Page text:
A fitness professional should meet you where you are at and introduce some challenge into your sessions over time. The challenges don’t have to be ridiculous.  Subtle changes or options to an exercise can provide the opportunity for a client to have a goal to practice something so they can perform better at it. You don’t need to be (and honestly should not be) crawling out of the gym after a session. 

What should not be happening is a trainer that is “protecting” you in ways that are only holding you back. This coddling can be one of those if-I-see-it-I-know-what-it-is things. It is not about comparing your workouts to other clients in the gym or asking your friends what you did with their trainer. This is about an individual giving you enough respect to see potential in you. 

A fitness professional regardless of how accomplished they are or how many letters after their name should find that sweet spot of safely working with you and at the same time challenging you. It may be a bit out of your comfort zone but nothing unsafe. Obviously, they keep in mind any restrictions you may have when working with you and creating your program. However, treating you as if you are fragile, not strong or capable is only doing you and your body a disservice. 

If you feel this is the case give that professional a chance to explain their process of your sessions. Perhaps there is a rhyme to their reason and progressions are around the corner. Maybe they are working on improving an aspect of your movement and strengthening a foundational movement is a priority. After that conversation, you feel as if that lack of respect is continuing it is time to start shopping around. That relationship needs to end regardless of how much you may like them.  At this point, there is no value to you personally of the services they are providing to you. Clients’ goals and aspirations can differ as much as the next person’s. However, goals of different shapes and sizes all intersect with the idea of progress. Even if you want to maintain your current physical abilities, challenges will facilitate that, coddling will not. 

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How You Can Re-Define What Aging Means


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Think about your average commercials or the way in which individuals over 60 are depicted. Often in society “old people” are depicted as hunched over, frail and as if their best days are behind them.  This stereotype of a lack of mobility or range of motion, fragile nature, inability to do want to do in life does not have to be the quality of life for you. I urge you not to internalize this…or if you are a family member don’t allow that to affect how you view your loved ones and their potential.

In reality, that picture described above is and can be different. People are going on trips of a lifetime, running marathons, in the best shape of their life, continuing to move better and training to be stronger…all of the above and more. That can be you.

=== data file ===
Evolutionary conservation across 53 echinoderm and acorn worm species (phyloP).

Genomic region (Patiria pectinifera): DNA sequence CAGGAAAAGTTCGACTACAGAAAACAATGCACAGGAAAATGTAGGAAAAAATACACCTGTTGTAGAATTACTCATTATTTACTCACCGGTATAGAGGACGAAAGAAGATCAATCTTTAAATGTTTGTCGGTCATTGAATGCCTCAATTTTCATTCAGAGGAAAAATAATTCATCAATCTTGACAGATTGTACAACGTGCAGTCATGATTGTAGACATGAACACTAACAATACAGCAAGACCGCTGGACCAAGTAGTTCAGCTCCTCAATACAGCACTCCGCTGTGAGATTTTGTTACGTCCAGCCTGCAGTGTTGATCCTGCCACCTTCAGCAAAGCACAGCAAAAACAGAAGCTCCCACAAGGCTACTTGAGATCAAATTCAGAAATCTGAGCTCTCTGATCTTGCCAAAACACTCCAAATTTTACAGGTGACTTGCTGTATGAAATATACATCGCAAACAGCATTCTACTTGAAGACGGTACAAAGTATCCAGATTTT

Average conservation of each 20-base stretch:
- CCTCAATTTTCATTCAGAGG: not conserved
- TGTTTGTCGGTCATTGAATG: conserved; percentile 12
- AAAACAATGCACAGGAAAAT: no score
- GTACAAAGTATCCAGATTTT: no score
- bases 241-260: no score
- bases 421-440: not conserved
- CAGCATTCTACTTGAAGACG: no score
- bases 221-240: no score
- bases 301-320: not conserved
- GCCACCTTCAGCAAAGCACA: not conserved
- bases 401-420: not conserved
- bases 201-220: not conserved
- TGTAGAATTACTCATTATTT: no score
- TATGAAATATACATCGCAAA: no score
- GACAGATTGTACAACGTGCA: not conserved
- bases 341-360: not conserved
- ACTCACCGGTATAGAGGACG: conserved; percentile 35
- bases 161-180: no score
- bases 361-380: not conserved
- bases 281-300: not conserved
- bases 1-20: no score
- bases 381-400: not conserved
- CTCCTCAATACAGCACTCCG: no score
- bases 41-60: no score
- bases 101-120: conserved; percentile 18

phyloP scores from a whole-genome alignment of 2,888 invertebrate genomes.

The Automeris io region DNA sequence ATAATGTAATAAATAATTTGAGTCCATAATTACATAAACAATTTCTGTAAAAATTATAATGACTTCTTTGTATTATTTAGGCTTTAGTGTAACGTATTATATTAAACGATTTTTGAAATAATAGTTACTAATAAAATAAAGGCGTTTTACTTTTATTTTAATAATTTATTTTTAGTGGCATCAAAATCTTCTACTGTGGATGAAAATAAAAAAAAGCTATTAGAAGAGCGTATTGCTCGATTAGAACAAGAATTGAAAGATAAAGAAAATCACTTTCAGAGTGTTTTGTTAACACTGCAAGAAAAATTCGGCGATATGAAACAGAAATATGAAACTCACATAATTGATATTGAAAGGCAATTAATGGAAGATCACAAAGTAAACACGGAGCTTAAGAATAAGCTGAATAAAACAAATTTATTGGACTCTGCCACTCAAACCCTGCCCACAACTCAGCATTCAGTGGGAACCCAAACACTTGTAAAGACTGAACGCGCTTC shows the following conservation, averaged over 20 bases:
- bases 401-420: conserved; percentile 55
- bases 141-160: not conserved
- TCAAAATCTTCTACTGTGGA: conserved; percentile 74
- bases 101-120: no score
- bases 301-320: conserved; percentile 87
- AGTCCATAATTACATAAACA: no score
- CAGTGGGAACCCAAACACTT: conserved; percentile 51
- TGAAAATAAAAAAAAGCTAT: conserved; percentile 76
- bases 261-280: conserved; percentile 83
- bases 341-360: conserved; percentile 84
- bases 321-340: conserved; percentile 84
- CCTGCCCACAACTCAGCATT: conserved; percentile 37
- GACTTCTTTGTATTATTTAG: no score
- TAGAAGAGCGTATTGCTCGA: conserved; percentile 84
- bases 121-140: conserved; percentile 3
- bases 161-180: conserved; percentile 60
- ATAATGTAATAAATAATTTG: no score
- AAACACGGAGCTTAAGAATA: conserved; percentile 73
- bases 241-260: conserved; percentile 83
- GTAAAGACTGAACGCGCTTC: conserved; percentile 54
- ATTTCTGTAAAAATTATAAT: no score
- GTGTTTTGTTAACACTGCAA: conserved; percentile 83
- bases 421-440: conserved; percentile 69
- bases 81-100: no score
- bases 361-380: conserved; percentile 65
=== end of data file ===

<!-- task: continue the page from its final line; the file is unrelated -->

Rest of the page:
There is no mold, you can train for the life that you want to live.

How can you re-define what aging means to you?

  • Move better every day. Strive for progress in your movement, think of getting better at exercising as practice to do better over time.
  • Tap into what motivates you to move your body. Join a dance class, join an exercise class at the YMCA, join a hiking club..the possibilities are endless!
  • Be consistent about moving every week…but embrace variation.
  • Challenge your balance and agility. These are key to having a quality of life that you can enjoy and independence you deserve. Just being strong is not enough. Be a better walker, stair climber, better movement in your life.
  • If you have fallen, don’t let that define you. Find qualified professionals that can help you improve your balance and agility so you can decrease your chances of falling again.
  • If you have a disability you can still find ways to move better to improve your quality of life. Exercise is a flexible and adaptable way of moving and it comes in many, many forms.
  • Change your mindset that your best days are behind you. If you strive to move better every day you can continue to do what you want to do and like to do…or lead your life with more independence and confidence. You choose!
  • Take ownership of any chronic conditions that you have and discuss with your doctor how to reduce symptoms and how certain types of exercise can help.
  • Reach out to allies in your community that are experienced, qualified and excited to work with you and help you move towards your goals.
  • Never think that you are too old to learn something. Often exercise, especially when trying something new is a learning process. Be patient with the process. Also, that learning aspect along with exercise is great for your brain!

Choose the path that leads to a lifestyle and quality of life leads to you being able to do what you like and want to do!